South Pole - Aitken Sample Return: Insights From Moon Mineralogy Mapper Data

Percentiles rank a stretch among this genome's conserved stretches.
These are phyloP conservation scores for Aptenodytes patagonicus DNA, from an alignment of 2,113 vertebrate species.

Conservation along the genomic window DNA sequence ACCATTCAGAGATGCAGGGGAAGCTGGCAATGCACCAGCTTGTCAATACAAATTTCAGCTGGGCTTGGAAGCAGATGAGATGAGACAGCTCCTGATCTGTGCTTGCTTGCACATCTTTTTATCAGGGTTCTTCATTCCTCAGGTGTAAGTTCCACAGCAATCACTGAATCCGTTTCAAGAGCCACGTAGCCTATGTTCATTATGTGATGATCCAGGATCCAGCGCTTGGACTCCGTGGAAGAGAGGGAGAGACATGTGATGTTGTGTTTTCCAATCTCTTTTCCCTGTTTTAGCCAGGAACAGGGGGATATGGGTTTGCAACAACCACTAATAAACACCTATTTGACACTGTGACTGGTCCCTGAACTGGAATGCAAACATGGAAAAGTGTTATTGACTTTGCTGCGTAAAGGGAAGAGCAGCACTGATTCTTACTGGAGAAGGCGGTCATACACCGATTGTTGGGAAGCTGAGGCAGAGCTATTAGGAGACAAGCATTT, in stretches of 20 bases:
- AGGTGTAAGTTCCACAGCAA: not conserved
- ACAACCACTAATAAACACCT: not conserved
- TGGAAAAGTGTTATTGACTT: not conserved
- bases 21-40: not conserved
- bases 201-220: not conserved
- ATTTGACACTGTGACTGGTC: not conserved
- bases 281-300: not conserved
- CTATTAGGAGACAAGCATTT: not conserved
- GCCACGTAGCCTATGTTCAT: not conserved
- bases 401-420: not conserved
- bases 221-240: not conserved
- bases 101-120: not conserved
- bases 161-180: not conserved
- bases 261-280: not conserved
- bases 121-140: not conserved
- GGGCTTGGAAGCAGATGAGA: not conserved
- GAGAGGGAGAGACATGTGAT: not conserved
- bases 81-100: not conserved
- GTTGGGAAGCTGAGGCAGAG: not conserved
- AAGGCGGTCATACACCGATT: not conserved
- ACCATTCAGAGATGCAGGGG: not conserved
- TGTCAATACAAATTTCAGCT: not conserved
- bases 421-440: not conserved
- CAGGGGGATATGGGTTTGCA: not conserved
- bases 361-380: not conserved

As noted in the previous two Decadal Surveys, sample return from the South Pole - Aitken Basin (SPA) is a high-priority goal with implications for several critical lunar science questions relevant to (1)basin formation chronology, (2)lower crust/upper mantle composition, (3)large impact processes, (4)lunar formation/thermal evolution, and (5)lunar volcanism. In-situ experiments are insufficient, as they do not permit the detailed analyses required to address these questions. Therefore, sample return is required. It is paramount to carefully evaluate potential landing sites with remote sensing data to maximize science return and minimize risk. Here, we describe a recent analysis of the compositional structure of SPA using Moon Mineralogy Mapper (M3) data, including implications for landing sites. Spectral variations across SPA are dominated by differences in pyroxene composition and abundance (Fig. 1). From these data, four distinct compositional zones are identified: 1. The SPA Compositional Anomaly (SPACA) in central SPA exhibits pyroxene compositions unlike typical mare basalts or norites. Based on crater observations, the source of this material is ~5 km thick and is underlain by Mg-rich pyroxenes. Geo-logically, SPACA correlates with a region of fairly smooth topography and an apparent paucity of im-pact craters, suggesting resurfacing by a potentially unsampled magmatic composition. Underlying materials probably represent part of the SPA im-pact melt complex. 2. The Mg-Pyroxene Annulus surrounds SPACA and is fairly uniform in pyroxene composition. Based on the ubiquitous presence of Mg-rich py-roxenes in impact structures across the region, Mg-rich material persists to depths of several km. Ow-ing to the pervasive nature of this material, it most likely represents impact melt/breccia from the SPA impact. 3. The Heterogeneous Annulus exhibits localized exposures of Mg-rich pyroxenes interspersed in a more feldspathic matrix. Mg-rich pyroxene expo-sures probably represent SPA proximal ejecta. 4. The SPA Exterior is primarily feldspathic high-lands materials and contains little SPA impact melt or breccia. To fully address the science questions raised in the Decadal Survey, it is important to sample both SPA impact melt and post-SPA volcanic products, including the enigmatic SPACA material. Given this constraint, ideal sample sites are confined to impact craters within SPACA that have excavated SPA melt/breccia (Mg-pyroxenes) from beneath the resurfaced zone. Using M3 data, several candidate locations are identified, including Bhabha, Bose, and Finsen. Integrated characterization (LROC, LOLA, M3, etc.) is currently under-way. Fig. 1: A schematic overview of the compositional structure of SPA. Basemap: LOLA topography. Colored pixels represent the Estimated Band Center of the 2 µm absorption band derived from M3 images. Shorter wavelengths (purple/blue) indicate Mg-rich pyroxenes; longer wavelengths (yellow/red), Fe,Ca-rich pyrox-enes. Mare basalt regions have been removed to emphasize variations in nonmare areas. A survey of large impact structures was performed to assess materials exposed from depth. The overlaid colored ellipses and triangles correspond to the dominant pyroxene compositions observed in these crater walls/rims and central peaks (white symbols represent feldspathic structures). Integrating these analyses, four compositional zones were identified: (1) the central SPA Compositional Anomaly (SPACA), (2) the Mg-Pyroxene Annulus, (3) the Heterogeneous Annu-lus, and (4) the SPA Exterior.